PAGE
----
A brief cognitive intervention, designed to reduce novelty and enhance sense of control and coping, significantly modulated ACTH response to low dose CRH infusion in healthy subjects when CRH was given during first visit to the experimental context. This suggests that apparent HPA sensitivity even to a direct pituitary activator like CRH can potentially be modulated by verbal instructions in single visit experiments. The data also show that cortisol levels over the course of an experiment in which a drug injection might occur (placebo day) can be affected by prior experience in the study setting and are influenced by subjects’ perceived sense of control, which can be manipulated through preparation instructions. These findings indicate that psychological manipulation of expectancies related to novelty, control, and coping can influence HPA axis measures in laboratory studies, even when primary biological activators like CRH are used. This has implications for understanding the psychobiology of stress neurocircuitry in general and for interpretation of HPA dysregulation detected in psychiatric populations using biological probes.
Before addressing implications, it is important to acknowledge a need for replication. The observation of a cognitive intervention effect on ACTH only in subjects receiving CRH on first visit to the laboratory, but not those receiving it on second visit, left us with a small cell size for the key finding. Given potential skepticism that a brief, verbal discussion can significantly alter ACTH responses to a pituitary stimulant as direct and potent as CRH, replication with a larger sample is necessary. However, this effect was robust, despite the small sample, and quite consistent within the first visit CRH group (there were no outliers and variance is fairly small). It is also consistent with the clear and replicated effect of a similar intervention on the HPA response to pentagastrin, which also stimulates ACTH release through direct effect on the pituitary (Abelson et al., 2008
). The finding is also consistent with a growing literature documenting the impact of psychological modulation on HPA axis activity across species (Ellenbogen et al., 2006
; Gaab et al., 2005
; Herman et al., 2003
). Existing literature also supports the particular salience of novelty, control and coping to this system (Abelson et al., 2008
; Dickerson and Kemeny, 2004
; Herman et al., 2003
), further supporting the possibility that an intervention focused on these factors might be able to modulate HPA responses even to direct, pharmacological activators. Replication efforts should address additional weaknesses. They should equalize the time spent with subjects, since in the current design the cognitive intervention took slightly more time to administer than the standard instructions. They should also include direct measurement of cortisol binding globulin (CBG), as there is growing recognition that CBG levels vary between sexes and across the menstrual cycle, and can influence results in HPA axis studies (Kumsta et al., 2007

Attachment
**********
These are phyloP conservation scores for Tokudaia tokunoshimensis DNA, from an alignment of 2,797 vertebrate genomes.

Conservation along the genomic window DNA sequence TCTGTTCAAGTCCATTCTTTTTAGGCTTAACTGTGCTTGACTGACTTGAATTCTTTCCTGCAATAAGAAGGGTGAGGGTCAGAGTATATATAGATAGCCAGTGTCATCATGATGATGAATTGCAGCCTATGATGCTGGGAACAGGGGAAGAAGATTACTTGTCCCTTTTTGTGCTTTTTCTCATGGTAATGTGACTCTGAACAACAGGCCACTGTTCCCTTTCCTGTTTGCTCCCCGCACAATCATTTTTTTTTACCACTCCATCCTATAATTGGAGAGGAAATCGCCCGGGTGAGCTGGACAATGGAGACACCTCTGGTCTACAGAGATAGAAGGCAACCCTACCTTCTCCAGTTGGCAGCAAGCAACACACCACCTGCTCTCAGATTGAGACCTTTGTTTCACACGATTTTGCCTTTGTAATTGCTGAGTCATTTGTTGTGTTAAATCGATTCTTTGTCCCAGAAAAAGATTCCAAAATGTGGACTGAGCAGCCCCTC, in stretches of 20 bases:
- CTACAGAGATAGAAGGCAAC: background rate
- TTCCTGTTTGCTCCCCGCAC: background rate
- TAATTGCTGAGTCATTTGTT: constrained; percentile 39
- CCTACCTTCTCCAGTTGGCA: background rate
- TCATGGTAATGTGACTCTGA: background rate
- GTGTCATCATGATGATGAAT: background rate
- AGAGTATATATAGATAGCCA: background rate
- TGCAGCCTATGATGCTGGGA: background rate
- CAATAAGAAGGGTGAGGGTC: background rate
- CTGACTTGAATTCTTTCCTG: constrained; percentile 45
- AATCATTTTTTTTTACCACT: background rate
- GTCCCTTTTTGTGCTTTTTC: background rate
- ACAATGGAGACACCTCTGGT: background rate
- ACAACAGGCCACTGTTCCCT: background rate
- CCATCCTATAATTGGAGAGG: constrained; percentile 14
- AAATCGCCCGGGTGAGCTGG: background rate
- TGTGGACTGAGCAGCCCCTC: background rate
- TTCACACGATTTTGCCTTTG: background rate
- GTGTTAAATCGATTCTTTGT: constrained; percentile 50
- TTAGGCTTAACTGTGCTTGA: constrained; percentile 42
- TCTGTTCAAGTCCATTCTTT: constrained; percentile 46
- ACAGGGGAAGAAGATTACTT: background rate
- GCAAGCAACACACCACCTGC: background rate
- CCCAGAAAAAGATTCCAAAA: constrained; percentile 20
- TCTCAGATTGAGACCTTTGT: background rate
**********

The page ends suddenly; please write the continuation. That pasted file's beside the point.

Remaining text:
). We conducted additional analyses on these data to insure that group differences in CBG levels could not explain our results (Abelson, 2009
) (see supplementary materials
on-line), but future studies should include direct measurement and analytic control of this variable.
If replicable, this finding has important implications for HPA axis studies of psychiatric disorders. If manipulations of cognitive set can impact results in a CRH stimulation test, then pre-existing individual or group differences in cognitive set might also influence such results. If so, then abnormal responses to CRH in psychiatric patients could be due to disorder-related differences in cognitive set/expectancies rather than to differential sensitivity of CRH receptors. Such effects would likely be mediated via indirect input to the hypothalamus from limbic and prefrontal cortical areas (Jankord and Herman, 2008
). Disorder-related dysregulation in such extra-hypothalamic areas might contribute, for example, to attentional or memory biases (Bradley et al., 1995
; McNally, 1998
) that influence how the experimental context or instructions are experienced or perceived. These in turn may impact modulatory input to the HPA axis and contribute to the detection of HPA axis abnormalities in psychiatric patients by altering reactivity to CRH even without changes in CRH or glucocorticoid receptor sensitivity. In a recent review of HPA data in Panic Disorder (Abelson et al., 2007
), we concluded that apparent HPA abnormalities in panic patients, and the considerable inconsistencies in this literature, could well be due to a hypersensitivity to novelty cues in the panic patients, interacting with study variations in the extent of novelty exposure and the kind of preparation provided to subjects. The current data support this possibility by showing that sensitivity of the HPA axis to contextual factors is a normal phenomenon and that altering familiarity with context or preparedness to control/cope can impact HPA reactivity data even in healthy subjects and even when using a very direct probe like CRH.